Cover image for Coal : a memoir and critique
Coal : a memoir and critique
Lockard, Duane, 1921-
Personal Author:
Publication Information:
Charlottesville : University Press of Virginia, 1998.
Physical Description:
xiv, 225 pages : illustrations ; 24 cm
Format :


Call Number
Material Type
Home Location
Item Holds
TN805.A5 L63 1998 Adult Non-Fiction Central Closed Stacks

On Order



Duane Lockard's Coal is at once a historical account of mining--the explosions, slate falls, black lung, and floods--and a memoir of one family's involvement in it. Four generations of his family have worked in the mines, including Lockard himself, and his book interweaves family letters and diaries with firsthand interviews and literature on the industry to evoke a century's worth of mining and coal town life. Entwined in the personal story of this coal miner's son who became a Princeton political scientist is Lockard's critique of how the coal industry has behaved as a corporate citizen and how it exemplifies corporate power in American life.Although mining conditions are vastly improved from those fifty years ago, the picture Lockard paints is far from positive; he offers a detailed account of how corporations have pursued profits and corporate hegemony at the expense of their workers' health and the natural environment. Although fatalities have fallen to fewer than one hundred per year (as opposed to the thousands of fifty years ago), long-term health and environment problems persist: contaminated streams, polluted air, and the legacy of black lung disease. Just as devastating are the finacial repercussions for coal towns whose seams run dry.Lockard's observations about the behavior of coal corporations are informed not only by his family's long involvement with mining but also by the analytical tools honed in his distinguished career as a political scientist. In this multi-layered book, he shares with the reader both the immediacy of his own life experiences and the thoughtful results of many decades observing the exercise of corporate power in America.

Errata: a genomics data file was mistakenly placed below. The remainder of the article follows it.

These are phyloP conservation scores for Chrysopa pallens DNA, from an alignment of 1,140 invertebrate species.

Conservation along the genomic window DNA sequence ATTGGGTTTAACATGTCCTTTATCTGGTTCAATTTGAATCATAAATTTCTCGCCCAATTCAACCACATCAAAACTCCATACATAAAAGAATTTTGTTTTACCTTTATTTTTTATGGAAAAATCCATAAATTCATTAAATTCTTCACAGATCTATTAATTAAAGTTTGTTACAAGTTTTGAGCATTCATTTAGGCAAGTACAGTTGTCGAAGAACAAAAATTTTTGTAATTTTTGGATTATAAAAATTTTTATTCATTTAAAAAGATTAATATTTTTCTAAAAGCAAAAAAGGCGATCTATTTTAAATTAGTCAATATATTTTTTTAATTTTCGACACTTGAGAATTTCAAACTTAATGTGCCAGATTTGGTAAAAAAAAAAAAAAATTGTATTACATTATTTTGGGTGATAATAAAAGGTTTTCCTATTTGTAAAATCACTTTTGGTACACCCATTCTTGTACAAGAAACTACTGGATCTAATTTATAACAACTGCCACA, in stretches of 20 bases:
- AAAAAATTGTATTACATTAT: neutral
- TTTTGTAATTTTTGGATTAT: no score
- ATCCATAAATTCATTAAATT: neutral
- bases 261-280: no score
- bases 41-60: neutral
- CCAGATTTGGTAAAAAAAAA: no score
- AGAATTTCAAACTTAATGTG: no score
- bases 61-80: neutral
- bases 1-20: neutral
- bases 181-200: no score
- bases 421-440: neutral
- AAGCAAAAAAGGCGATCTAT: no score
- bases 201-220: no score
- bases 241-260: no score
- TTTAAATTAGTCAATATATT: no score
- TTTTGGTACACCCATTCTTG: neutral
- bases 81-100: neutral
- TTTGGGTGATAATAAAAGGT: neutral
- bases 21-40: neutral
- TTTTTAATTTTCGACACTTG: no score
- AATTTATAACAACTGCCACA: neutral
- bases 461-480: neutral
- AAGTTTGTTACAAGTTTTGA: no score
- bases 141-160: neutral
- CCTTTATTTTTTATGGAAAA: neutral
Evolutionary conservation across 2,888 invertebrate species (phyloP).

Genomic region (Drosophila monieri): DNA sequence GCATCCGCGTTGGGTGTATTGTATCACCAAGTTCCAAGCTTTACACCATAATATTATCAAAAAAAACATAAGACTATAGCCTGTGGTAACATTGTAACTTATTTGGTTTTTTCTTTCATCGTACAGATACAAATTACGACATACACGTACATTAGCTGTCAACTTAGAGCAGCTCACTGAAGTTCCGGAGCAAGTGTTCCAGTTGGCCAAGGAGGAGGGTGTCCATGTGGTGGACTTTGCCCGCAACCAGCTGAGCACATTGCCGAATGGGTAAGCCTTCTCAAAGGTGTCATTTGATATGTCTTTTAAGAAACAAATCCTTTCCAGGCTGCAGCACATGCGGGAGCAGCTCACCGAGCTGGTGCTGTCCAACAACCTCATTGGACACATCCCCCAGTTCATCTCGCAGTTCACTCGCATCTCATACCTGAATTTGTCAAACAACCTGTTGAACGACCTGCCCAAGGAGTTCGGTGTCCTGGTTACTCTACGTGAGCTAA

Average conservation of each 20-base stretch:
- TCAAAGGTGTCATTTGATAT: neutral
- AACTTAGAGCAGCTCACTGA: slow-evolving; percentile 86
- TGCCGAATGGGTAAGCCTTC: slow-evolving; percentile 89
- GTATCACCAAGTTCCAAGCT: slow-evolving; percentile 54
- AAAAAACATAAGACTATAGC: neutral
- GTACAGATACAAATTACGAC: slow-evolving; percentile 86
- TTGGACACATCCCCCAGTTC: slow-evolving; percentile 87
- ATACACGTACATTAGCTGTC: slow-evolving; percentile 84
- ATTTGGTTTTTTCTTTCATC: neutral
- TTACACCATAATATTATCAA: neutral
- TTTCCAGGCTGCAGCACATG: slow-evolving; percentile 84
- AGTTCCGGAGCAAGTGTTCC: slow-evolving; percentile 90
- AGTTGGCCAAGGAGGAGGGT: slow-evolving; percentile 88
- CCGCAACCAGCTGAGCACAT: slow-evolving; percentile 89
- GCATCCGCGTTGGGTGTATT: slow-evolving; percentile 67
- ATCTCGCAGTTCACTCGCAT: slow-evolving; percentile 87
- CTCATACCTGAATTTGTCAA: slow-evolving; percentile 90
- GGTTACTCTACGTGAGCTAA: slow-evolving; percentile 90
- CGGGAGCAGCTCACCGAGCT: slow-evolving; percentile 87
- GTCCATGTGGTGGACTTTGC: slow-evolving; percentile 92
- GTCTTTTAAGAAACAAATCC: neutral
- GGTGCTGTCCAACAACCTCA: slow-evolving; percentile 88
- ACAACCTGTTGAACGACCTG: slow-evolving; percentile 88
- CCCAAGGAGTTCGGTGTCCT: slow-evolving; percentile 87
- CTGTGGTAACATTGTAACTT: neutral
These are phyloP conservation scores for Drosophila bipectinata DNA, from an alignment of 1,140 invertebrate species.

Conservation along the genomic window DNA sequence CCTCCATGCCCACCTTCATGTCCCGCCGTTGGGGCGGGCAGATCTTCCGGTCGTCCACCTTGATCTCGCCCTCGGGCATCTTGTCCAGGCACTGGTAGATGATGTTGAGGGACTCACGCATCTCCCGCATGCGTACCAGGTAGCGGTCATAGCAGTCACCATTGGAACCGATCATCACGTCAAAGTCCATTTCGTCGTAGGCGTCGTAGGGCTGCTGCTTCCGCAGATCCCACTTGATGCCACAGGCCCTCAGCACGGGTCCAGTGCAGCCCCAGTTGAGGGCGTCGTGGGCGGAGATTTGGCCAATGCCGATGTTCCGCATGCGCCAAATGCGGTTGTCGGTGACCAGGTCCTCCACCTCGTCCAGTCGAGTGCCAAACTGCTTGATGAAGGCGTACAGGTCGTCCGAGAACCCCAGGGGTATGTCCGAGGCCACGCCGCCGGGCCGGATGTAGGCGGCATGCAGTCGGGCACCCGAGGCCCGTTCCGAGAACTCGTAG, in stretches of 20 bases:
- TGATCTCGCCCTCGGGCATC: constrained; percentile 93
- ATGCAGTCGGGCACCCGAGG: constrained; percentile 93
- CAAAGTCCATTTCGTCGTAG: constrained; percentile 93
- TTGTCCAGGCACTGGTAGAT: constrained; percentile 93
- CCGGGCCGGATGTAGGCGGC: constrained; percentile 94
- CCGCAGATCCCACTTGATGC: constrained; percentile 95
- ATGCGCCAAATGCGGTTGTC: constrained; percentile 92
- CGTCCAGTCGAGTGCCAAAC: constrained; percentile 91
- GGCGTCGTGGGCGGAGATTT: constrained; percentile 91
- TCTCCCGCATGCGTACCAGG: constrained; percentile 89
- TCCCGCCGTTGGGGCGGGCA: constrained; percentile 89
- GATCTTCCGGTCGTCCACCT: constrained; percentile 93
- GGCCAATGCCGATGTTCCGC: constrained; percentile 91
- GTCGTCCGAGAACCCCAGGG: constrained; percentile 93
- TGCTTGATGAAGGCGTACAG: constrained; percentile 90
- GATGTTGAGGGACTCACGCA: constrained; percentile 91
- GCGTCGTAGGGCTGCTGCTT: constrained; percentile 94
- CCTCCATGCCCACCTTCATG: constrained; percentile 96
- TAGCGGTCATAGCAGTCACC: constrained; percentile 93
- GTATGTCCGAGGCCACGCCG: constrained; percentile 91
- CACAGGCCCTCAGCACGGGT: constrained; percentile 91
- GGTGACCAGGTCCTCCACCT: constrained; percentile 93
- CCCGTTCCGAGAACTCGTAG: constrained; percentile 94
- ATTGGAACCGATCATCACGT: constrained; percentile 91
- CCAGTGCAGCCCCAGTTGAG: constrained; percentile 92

Reviews 1

Choice Review

This splendid small volume, of particular interest to students in history, economics, political science, and technology, relates so well to the social conditions of coal mining that it belongs in most academic and public library collections. Lockard (political science, Princeton) has written extensively on American politics. He now provides a unique and absorbing book that, as the subtitle suggests, combines a personal memoir of his family's involvement in coal mining with a penetrating critique of the coal corporations and their position in American life. Chapter topics indicate the book's significant breadth and relevant content: the political economy of coal, the productivity revolution, health and safety, the miner's way of life, coal miners and their union, and several chapters on the behavior of coal companies and the hegemony of corporations. Substantial chapter notes and an adequate index support the book's value as a reference source. Although a critical history of labor relations in the coal industry can be found in Curtis Seltzer's Fire in the Hole: Miners and Managers of the American Coal Industry (CH, Sept '85), Lockard provides a much broader social and political perspective. General readers; undergraduates through faculty. W. C. Peters; University of Arizona